May: Flowers and Birds: Photos

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From my garden. This lilac tree is one of the best things about my house, and probably counts in the top five reasons we bought it. This year’s blooms are so much more than the past several years: they really are extraordinary. A silver lining, or purple if you will, to this last year and more of political and ethical strife.

Mid-morning sunshine through the lilacs and pines. (c)2018


Buds are still formng! (c)2018


Close-up. (c)2018


Close-up. (c)2018

17/52 – May

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​May.

May Day, my mother’s birthday, Mother’s Day, visits to Grandma’s, Cinco de Mayo, Free Comic Book Day, my name saint’s feast day, retreats and writing, and the April showers have brought the May flowers.

As I get ready in the mornings, I look out the window. I like to check the sky and the breeze, and smell the fresh spring air. On many of these mornings, I’m reminded of one of the reasons that we bought our house, and that I do love many parts of it despite our buying and maintaining experience.

The beautiful garden.

Parts of it really come alive in May. May is when we looked at the house, before the lies and the problems that lie ahead. Our first view was of the forsythia trees in front of the house, the bread and butter hostas, the lilac tree in the expansive back yard. The smell of spring was everywhere. All the natural aspects of the house, the ones you can’t fake, you can’t improve other than weeding, what will remain indefinitely after the sellers leave and we stay in our new home.

The row of forsythia trees that line one side of our property in particular. The bloom opposite the pine trees on the street border. Along the upper garden are three other forsythia trees, not to mention the four in the front of the house. I call it the upper garden because it is a two tiered planting space that comes alive every year, hiding the broken pots and decaying fall leaves. We always mean to get rid of them, but fall turns into late fall, and the first snow envelops them in a pile of white fluff. The garden is separated by a small stone and slate boundary wall making it one of the more unusual gardens in our neighborhood.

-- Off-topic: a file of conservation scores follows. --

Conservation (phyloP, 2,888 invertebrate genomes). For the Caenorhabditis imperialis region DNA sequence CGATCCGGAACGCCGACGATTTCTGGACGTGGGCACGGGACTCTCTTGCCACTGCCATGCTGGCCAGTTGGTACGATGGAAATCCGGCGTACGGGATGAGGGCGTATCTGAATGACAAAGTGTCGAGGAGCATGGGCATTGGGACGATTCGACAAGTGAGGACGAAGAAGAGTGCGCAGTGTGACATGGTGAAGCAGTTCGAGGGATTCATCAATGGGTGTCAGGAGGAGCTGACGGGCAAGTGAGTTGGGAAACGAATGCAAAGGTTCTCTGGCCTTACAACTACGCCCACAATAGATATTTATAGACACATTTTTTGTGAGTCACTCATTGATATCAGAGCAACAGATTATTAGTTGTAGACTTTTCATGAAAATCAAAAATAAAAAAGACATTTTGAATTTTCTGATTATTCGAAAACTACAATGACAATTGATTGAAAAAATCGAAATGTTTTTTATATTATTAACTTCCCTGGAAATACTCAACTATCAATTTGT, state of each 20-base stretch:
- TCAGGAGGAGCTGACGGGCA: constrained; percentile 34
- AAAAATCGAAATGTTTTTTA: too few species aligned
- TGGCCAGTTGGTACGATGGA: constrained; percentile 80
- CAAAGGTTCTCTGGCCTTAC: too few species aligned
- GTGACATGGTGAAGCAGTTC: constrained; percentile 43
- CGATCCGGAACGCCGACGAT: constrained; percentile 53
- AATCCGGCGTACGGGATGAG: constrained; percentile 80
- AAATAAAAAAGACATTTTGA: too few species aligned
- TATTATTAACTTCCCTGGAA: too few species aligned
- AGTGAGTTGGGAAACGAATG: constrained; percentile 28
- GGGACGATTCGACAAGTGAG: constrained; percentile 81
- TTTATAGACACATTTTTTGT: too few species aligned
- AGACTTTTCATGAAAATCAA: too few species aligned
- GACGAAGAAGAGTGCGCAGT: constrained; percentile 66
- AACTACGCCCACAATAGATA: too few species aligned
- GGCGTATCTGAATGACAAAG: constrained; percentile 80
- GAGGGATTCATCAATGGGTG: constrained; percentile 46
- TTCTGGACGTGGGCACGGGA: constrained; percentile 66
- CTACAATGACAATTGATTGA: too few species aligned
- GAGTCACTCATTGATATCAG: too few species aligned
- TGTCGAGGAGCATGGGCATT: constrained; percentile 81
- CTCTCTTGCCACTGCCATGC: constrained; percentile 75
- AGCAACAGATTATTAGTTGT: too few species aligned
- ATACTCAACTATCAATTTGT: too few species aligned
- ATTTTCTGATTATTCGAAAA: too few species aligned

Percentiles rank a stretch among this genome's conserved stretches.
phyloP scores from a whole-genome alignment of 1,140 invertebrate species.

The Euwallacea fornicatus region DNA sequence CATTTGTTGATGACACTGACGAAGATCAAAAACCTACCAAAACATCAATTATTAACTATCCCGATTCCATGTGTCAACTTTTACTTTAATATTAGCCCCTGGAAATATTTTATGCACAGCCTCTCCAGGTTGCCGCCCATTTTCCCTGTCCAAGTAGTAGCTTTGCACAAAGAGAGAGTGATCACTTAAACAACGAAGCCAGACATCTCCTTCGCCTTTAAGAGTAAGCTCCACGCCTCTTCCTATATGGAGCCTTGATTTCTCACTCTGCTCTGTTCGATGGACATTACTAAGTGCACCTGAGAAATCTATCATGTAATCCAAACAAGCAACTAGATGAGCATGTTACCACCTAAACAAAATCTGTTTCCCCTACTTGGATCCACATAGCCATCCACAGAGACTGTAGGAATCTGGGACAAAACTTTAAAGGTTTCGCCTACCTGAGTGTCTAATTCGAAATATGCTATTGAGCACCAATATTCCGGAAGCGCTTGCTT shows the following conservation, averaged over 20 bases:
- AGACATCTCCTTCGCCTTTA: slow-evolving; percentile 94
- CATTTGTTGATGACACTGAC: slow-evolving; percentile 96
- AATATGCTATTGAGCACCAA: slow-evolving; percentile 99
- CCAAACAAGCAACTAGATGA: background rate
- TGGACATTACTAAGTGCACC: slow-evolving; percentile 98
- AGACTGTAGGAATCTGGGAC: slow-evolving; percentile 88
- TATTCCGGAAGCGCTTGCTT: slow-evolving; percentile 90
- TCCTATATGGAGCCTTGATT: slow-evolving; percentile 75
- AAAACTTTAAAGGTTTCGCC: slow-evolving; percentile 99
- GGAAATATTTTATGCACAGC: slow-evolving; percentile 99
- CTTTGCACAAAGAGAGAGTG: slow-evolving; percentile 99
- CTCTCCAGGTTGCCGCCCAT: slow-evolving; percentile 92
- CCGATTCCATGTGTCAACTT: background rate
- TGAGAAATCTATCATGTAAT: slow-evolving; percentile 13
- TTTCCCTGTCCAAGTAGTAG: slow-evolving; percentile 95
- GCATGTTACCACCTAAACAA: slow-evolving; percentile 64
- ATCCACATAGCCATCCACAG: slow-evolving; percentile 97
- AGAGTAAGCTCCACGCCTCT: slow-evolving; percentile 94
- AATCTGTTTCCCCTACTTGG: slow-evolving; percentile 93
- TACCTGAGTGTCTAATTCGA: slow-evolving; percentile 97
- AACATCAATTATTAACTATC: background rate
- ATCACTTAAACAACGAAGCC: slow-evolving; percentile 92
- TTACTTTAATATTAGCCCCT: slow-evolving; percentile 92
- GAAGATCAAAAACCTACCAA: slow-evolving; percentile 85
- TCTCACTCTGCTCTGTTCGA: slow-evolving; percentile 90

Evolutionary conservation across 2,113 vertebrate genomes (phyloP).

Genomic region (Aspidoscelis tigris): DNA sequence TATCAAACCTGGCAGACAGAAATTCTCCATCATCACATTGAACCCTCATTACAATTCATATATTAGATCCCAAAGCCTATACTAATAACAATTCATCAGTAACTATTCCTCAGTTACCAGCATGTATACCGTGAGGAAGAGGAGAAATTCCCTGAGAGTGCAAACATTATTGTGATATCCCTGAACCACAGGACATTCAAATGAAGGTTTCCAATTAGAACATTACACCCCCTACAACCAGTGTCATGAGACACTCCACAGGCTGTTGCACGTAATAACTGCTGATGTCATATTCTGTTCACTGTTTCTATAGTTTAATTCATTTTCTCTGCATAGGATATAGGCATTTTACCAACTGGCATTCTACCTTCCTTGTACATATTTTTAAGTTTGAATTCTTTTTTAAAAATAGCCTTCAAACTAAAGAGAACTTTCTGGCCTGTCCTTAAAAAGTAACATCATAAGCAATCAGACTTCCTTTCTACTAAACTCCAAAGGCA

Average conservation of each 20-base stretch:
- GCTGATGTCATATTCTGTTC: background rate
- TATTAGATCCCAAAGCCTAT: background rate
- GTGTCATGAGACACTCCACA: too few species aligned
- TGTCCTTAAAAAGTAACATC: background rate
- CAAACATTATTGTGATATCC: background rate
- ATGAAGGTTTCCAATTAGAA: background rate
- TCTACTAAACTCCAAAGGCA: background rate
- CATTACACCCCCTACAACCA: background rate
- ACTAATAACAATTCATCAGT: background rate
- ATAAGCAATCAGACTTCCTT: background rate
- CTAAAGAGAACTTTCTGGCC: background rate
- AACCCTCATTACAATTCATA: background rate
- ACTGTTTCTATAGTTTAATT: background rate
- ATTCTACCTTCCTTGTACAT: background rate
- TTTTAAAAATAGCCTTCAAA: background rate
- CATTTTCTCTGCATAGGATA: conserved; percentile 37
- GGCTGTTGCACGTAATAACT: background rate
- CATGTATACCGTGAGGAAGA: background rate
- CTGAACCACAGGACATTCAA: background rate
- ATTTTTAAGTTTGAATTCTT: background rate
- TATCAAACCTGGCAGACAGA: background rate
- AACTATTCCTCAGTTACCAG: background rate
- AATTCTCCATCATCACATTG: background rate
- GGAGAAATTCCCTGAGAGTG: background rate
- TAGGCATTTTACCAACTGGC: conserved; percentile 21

We really do have a beautiful backyard.

The forsythias are blooming their bright yellow petals, and shine in the sunlight.

Adjacent to one of them is a lilac tree. It may be a bush, but it seems too tall to be a bush, and so I call it a tree.

At the moment, it is barely budding; the green poking out of the bare sticks of branches that will soon be weighed down heavily with the purple petals that gather themselves into natural bouquets.

It is the one time a year that I grab my chair and sit out in the backyard, close enough to smell the fragrance that is overpowering in its appeal.

I would estimate the purple, lilac color to begin in about two weeks.

May is most colorful and bright.

It will fill out the tree, and brighten the yard, but unfortunately will only be present for the month of May, maybe the first week of June.

I’ll go out with my camera, and post to Facebook and Instagram. I’ll look out of the window and smile every time my eye catches the hint of lilac color, and even though I’m far away from the tree itself, I can almost smell it.

So many senses alive, and to think it’s one little tree at the top of a two tier garden.

But it’s also May.

50-36 – Memorial Cardinal

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​My mother-in-law loved her backyard. She worked harder than anyone I know on her flowers. No special mixes or soil. Her fertilizer was some compost – egg shells and fruit peels. Every spring, bags and bags of dirt, but as I said, nothing special.